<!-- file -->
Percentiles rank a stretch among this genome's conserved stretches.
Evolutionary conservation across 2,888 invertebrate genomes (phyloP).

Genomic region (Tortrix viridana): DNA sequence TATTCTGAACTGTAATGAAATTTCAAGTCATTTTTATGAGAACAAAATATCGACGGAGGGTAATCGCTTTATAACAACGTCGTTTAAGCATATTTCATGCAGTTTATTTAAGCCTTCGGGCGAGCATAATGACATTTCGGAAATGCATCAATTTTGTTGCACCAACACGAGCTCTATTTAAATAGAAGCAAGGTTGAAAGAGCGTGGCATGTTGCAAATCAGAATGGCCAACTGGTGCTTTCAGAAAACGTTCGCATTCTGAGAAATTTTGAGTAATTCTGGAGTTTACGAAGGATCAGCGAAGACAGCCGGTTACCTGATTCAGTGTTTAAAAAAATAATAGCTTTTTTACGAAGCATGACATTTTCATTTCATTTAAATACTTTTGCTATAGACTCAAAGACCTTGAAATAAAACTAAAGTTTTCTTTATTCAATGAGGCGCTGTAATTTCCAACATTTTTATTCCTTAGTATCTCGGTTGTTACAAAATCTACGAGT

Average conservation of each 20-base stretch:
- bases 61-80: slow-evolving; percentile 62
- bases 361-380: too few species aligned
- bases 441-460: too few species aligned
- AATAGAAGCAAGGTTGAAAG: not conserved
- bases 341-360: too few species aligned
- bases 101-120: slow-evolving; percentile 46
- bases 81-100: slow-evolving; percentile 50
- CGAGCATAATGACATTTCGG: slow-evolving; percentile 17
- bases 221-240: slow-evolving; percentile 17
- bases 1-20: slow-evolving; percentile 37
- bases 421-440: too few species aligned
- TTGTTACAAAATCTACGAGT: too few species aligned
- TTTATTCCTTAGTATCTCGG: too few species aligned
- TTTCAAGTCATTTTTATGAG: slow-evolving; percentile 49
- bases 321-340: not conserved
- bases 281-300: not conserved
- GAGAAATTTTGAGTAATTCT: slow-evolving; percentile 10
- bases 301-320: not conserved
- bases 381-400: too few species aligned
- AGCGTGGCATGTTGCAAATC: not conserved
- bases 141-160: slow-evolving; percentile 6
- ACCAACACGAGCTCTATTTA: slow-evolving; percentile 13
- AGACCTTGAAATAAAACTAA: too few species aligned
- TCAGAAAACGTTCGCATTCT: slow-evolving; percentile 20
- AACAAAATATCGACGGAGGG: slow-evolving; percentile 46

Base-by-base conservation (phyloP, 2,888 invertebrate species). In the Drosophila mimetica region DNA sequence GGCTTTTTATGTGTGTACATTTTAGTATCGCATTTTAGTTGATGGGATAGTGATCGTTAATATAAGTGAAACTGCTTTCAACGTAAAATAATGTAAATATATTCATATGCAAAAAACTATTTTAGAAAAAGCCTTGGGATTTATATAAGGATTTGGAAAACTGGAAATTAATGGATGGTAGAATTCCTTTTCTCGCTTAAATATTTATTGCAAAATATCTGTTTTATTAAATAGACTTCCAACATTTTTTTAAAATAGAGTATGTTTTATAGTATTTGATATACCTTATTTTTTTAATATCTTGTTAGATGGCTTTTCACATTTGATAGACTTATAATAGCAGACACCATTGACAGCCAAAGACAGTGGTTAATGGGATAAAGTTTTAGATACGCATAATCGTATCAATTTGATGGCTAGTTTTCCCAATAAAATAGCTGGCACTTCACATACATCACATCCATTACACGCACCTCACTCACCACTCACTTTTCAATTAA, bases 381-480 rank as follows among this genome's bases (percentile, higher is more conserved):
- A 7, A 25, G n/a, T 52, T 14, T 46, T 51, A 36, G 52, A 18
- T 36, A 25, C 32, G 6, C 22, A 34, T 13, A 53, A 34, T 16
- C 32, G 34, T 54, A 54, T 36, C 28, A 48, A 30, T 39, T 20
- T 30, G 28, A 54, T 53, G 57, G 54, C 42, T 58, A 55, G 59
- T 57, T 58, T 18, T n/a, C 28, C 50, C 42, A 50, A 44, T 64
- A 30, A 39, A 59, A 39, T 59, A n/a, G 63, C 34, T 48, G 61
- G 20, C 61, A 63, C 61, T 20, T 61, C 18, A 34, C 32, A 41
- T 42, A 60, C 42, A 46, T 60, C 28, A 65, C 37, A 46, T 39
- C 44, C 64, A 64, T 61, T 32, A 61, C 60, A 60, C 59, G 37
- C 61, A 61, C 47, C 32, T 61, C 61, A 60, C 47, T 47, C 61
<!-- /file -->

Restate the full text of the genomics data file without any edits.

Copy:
Percentiles rank a stretch among this genome's conserved stretches.
Evolutionary conservation across 2,888 invertebrate genomes (phyloP).

Genomic region (Tortrix viridana): DNA sequence TATTCTGAACTGTAATGAAATTTCAAGTCATTTTTATGAGAACAAAATATCGACGGAGGGTAATCGCTTTATAACAACGTCGTTTAAGCATATTTCATGCAGTTTATTTAAGCCTTCGGGCGAGCATAATGACATTTCGGAAATGCATCAATTTTGTTGCACCAACACGAGCTCTATTTAAATAGAAGCAAGGTTGAAAGAGCGTGGCATGTTGCAAATCAGAATGGCCAACTGGTGCTTTCAGAAAACGTTCGCATTCTGAGAAATTTTGAGTAATTCTGGAGTTTACGAAGGATCAGCGAAGACAGCCGGTTACCTGATTCAGTGTTTAAAAAAATAATAGCTTTTTTACGAAGCATGACATTTTCATTTCATTTAAATACTTTTGCTATAGACTCAAAGACCTTGAAATAAAACTAAAGTTTTCTTTATTCAATGAGGCGCTGTAATTTCCAACATTTTTATTCCTTAGTATCTCGGTTGTTACAAAATCTACGAGT

Average conservation of each 20-base stretch:
- bases 61-80: slow-evolving; percentile 62
- bases 361-380: too few species aligned
- bases 441-460: too few species aligned
- AATAGAAGCAAGGTTGAAAG: not conserved
- bases 341-360: too few species aligned
- bases 101-120: slow-evolving; percentile 46
- bases 81-100: slow-evolving; percentile 50
- CGAGCATAATGACATTTCGG: slow-evolving; percentile 17
- bases 221-240: slow-evolving; percentile 17
- bases 1-20: slow-evolving; percentile 37
- bases 421-440: too few species aligned
- TTGTTACAAAATCTACGAGT: too few species aligned
- TTTATTCCTTAGTATCTCGG: too few species aligned
- TTTCAAGTCATTTTTATGAG: slow-evolving; percentile 49
- bases 321-340: not conserved
- bases 281-300: not conserved
- GAGAAATTTTGAGTAATTCT: slow-evolving; percentile 10
- bases 301-320: not conserved
- bases 381-400: too few species aligned
- AGCGTGGCATGTTGCAAATC: not conserved
- bases 141-160: slow-evolving; percentile 6
- ACCAACACGAGCTCTATTTA: slow-evolving; percentile 13
- AGACCTTGAAATAAAACTAA: too few species aligned
- TCAGAAAACGTTCGCATTCT: slow-evolving; percentile 20
- AACAAAATATCGACGGAGGG: slow-evolving; percentile 46

Base-by-base conservation (phyloP, 2,888 invertebrate species). In the Drosophila mimetica region DNA sequence GGCTTTTTATGTGTGTACATTTTAGTATCGCATTTTAGTTGATGGGATAGTGATCGTTAATATAAGTGAAACTGCTTTCAACGTAAAATAATGTAAATATATTCATATGCAAAAAACTATTTTAGAAAAAGCCTTGGGATTTATATAAGGATTTGGAAAACTGGAAATTAATGGATGGTAGAATTCCTTTTCTCGCTTAAATATTTATTGCAAAATATCTGTTTTATTAAATAGACTTCCAACATTTTTTTAAAATAGAGTATGTTTTATAGTATTTGATATACCTTATTTTTTTAATATCTTGTTAGATGGCTTTTCACATTTGATAGACTTATAATAGCAGACACCATTGACAGCCAAAGACAGTGGTTAATGGGATAAAGTTTTAGATACGCATAATCGTATCAATTTGATGGCTAGTTTTCCCAATAAAATAGCTGGCACTTCACATACATCACATCCATTACACGCACCTCACTCACCACTCACTTTTCAATTAA, bases 381-480 rank as follows among this genome's bases (percentile, higher is more conserved):
- A 7, A 25, G n/a, T 52, T 14, T 46, T 51, A 36, G 52, A 18
- T 36, A 25, C 32, G 6, C 22, A 34, T 13, A 53, A 34, T 16
- C 32, G 34, T 54, A 54, T 36, C 28, A 48, A 30, T 39, T 20
- T 30, G 28, A 54, T 53, G 57, G 54, C 42, T 58, A 55, G 59
- T 57, T 58, T 18, T n/a, C 28, C 50, C 42, A 50, A 44, T 64
- A 30, A 39, A 59, A 39, T 59, A n/a, G 63, C 34, T 48, G 61
- G 20, C 61, A 63, C 61, T 20, T 61, C 18, A 34, C 32, A 41
- T 42, A 60, C 42, A 46, T 60, C 28, A 65, C 37, A 46, T 39
- C 44, C 64, A 64, T 61, T 32, A 61, C 60, A 60, C 59, G 37
- C 61, A 61, C 47, C 32, T 61, C 61, A 60, C 47, T 47, C 61